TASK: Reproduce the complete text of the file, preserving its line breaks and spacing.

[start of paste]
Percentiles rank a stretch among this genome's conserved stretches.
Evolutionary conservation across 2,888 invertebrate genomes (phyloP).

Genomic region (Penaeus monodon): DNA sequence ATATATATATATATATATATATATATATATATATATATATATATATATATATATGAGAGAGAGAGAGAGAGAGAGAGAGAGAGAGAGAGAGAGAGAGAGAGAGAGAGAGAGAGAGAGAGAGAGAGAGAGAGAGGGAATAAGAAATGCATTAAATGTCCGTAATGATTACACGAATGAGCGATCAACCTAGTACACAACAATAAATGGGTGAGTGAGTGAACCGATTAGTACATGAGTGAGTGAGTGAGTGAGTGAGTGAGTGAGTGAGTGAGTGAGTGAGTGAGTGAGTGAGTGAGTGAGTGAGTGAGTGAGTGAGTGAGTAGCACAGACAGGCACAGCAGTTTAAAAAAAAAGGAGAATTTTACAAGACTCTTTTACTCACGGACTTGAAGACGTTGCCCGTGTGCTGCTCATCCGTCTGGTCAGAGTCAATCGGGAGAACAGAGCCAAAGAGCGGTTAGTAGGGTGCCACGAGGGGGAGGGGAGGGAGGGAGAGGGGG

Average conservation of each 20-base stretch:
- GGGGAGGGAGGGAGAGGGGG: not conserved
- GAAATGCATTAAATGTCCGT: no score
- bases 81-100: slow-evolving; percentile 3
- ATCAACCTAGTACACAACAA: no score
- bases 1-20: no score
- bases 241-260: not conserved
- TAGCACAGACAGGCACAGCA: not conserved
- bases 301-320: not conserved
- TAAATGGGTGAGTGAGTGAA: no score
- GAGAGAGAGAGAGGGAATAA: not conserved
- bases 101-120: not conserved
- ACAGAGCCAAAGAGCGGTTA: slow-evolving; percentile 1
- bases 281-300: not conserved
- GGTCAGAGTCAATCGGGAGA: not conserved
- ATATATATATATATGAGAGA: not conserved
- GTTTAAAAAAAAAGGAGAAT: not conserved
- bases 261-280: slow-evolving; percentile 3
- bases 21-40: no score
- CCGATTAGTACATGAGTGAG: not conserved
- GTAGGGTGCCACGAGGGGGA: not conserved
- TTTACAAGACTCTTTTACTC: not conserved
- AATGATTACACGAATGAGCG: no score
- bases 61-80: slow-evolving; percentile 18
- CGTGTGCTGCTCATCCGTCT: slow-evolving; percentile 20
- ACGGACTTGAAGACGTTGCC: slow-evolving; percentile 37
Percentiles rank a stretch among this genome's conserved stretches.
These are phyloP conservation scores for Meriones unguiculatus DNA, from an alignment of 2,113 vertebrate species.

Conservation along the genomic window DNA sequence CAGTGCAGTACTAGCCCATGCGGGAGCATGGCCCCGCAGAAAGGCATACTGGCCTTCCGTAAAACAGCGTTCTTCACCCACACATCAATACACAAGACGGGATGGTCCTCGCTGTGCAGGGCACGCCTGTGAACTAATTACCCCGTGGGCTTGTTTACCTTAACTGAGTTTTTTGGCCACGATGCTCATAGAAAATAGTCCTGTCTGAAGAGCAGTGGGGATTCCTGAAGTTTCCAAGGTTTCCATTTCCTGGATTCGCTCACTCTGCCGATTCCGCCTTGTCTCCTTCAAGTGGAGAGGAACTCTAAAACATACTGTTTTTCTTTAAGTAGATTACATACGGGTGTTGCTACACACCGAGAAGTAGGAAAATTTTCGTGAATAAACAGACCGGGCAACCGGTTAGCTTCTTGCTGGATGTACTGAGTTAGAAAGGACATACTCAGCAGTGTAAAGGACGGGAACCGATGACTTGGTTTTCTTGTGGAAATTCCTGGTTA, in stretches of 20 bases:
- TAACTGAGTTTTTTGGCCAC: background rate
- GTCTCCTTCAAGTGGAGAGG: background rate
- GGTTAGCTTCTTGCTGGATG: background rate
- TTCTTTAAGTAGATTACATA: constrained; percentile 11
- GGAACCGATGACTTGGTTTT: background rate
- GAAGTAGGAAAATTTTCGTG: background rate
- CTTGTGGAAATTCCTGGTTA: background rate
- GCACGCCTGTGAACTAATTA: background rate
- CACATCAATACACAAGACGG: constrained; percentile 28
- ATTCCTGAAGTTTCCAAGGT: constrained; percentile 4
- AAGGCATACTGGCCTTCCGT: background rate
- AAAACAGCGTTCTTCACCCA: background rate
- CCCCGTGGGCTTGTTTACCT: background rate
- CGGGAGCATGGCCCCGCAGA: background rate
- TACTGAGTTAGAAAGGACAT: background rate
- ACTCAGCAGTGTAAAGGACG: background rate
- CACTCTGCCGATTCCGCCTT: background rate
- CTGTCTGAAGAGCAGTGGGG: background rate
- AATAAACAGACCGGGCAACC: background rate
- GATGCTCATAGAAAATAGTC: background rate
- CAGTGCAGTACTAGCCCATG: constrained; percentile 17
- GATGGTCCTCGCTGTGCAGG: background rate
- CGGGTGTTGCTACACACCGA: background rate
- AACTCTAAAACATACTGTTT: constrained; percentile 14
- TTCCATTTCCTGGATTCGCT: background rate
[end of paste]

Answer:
Percentiles rank a stretch among this genome's conserved stretches.
Evolutionary conservation across 2,888 invertebrate genomes (phyloP).

Genomic region (Penaeus monodon): DNA sequence ATATATATATATATATATATATATATATATATATATATATATATATATATATATGAGAGAGAGAGAGAGAGAGAGAGAGAGAGAGAGAGAGAGAGAGAGAGAGAGAGAGAGAGAGAGAGAGAGAGAGAGAGAGGGAATAAGAAATGCATTAAATGTCCGTAATGATTACACGAATGAGCGATCAACCTAGTACACAACAATAAATGGGTGAGTGAGTGAACCGATTAGTACATGAGTGAGTGAGTGAGTGAGTGAGTGAGTGAGTGAGTGAGTGAGTGAGTGAGTGAGTGAGTGAGTGAGTGAGTGAGTGAGTGAGTGAGTAGCACAGACAGGCACAGCAGTTTAAAAAAAAAGGAGAATTTTACAAGACTCTTTTACTCACGGACTTGAAGACGTTGCCCGTGTGCTGCTCATCCGTCTGGTCAGAGTCAATCGGGAGAACAGAGCCAAAGAGCGGTTAGTAGGGTGCCACGAGGGGGAGGGGAGGGAGGGAGAGGGGG

Average conservation of each 20-base stretch:
- GGGGAGGGAGGGAGAGGGGG: not conserved
- GAAATGCATTAAATGTCCGT: no score
- bases 81-100: slow-evolving; percentile 3
- ATCAACCTAGTACACAACAA: no score
- bases 1-20: no score
- bases 241-260: not conserved
- TAGCACAGACAGGCACAGCA: not conserved
- bases 301-320: not conserved
- TAAATGGGTGAGTGAGTGAA: no score
- GAGAGAGAGAGAGGGAATAA: not conserved
- bases 101-120: not conserved
- ACAGAGCCAAAGAGCGGTTA: slow-evolving; percentile 1
- bases 281-300: not conserved
- GGTCAGAGTCAATCGGGAGA: not conserved
- ATATATATATATATGAGAGA: not conserved
- GTTTAAAAAAAAAGGAGAAT: not conserved
- bases 261-280: slow-evolving; percentile 3
- bases 21-40: no score
- CCGATTAGTACATGAGTGAG: not conserved
- GTAGGGTGCCACGAGGGGGA: not conserved
- TTTACAAGACTCTTTTACTC: not conserved
- AATGATTACACGAATGAGCG: no score
- bases 61-80: slow-evolving; percentile 18
- CGTGTGCTGCTCATCCGTCT: slow-evolving; percentile 20
- ACGGACTTGAAGACGTTGCC: slow-evolving; percentile 37
Percentiles rank a stretch among this genome's conserved stretches.
These are phyloP conservation scores for Meriones unguiculatus DNA, from an alignment of 2,113 vertebrate species.

Conservation along the genomic window DNA sequence CAGTGCAGTACTAGCCCATGCGGGAGCATGGCCCCGCAGAAAGGCATACTGGCCTTCCGTAAAACAGCGTTCTTCACCCACACATCAATACACAAGACGGGATGGTCCTCGCTGTGCAGGGCACGCCTGTGAACTAATTACCCCGTGGGCTTGTTTACCTTAACTGAGTTTTTTGGCCACGATGCTCATAGAAAATAGTCCTGTCTGAAGAGCAGTGGGGATTCCTGAAGTTTCCAAGGTTTCCATTTCCTGGATTCGCTCACTCTGCCGATTCCGCCTTGTCTCCTTCAAGTGGAGAGGAACTCTAAAACATACTGTTTTTCTTTAAGTAGATTACATACGGGTGTTGCTACACACCGAGAAGTAGGAAAATTTTCGTGAATAAACAGACCGGGCAACCGGTTAGCTTCTTGCTGGATGTACTGAGTTAGAAAGGACATACTCAGCAGTGTAAAGGACGGGAACCGATGACTTGGTTTTCTTGTGGAAATTCCTGGTTA, in stretches of 20 bases:
- TAACTGAGTTTTTTGGCCAC: background rate
- GTCTCCTTCAAGTGGAGAGG: background rate
- GGTTAGCTTCTTGCTGGATG: background rate
- TTCTTTAAGTAGATTACATA: constrained; percentile 11
- GGAACCGATGACTTGGTTTT: background rate
- GAAGTAGGAAAATTTTCGTG: background rate
- CTTGTGGAAATTCCTGGTTA: background rate
- GCACGCCTGTGAACTAATTA: background rate
- CACATCAATACACAAGACGG: constrained; percentile 28
- ATTCCTGAAGTTTCCAAGGT: constrained; percentile 4
- AAGGCATACTGGCCTTCCGT: background rate
- AAAACAGCGTTCTTCACCCA: background rate
- CCCCGTGGGCTTGTTTACCT: background rate
- CGGGAGCATGGCCCCGCAGA: background rate
- TACTGAGTTAGAAAGGACAT: background rate
- ACTCAGCAGTGTAAAGGACG: background rate
- CACTCTGCCGATTCCGCCTT: background rate
- CTGTCTGAAGAGCAGTGGGG: background rate
- AATAAACAGACCGGGCAACC: background rate
- GATGCTCATAGAAAATAGTC: background rate
- CAGTGCAGTACTAGCCCATG: constrained; percentile 17
- GATGGTCCTCGCTGTGCAGG: background rate
- CGGGTGTTGCTACACACCGA: background rate
- AACTCTAAAACATACTGTTT: constrained; percentile 14
- TTCCATTTCCTGGATTCGCT: background rate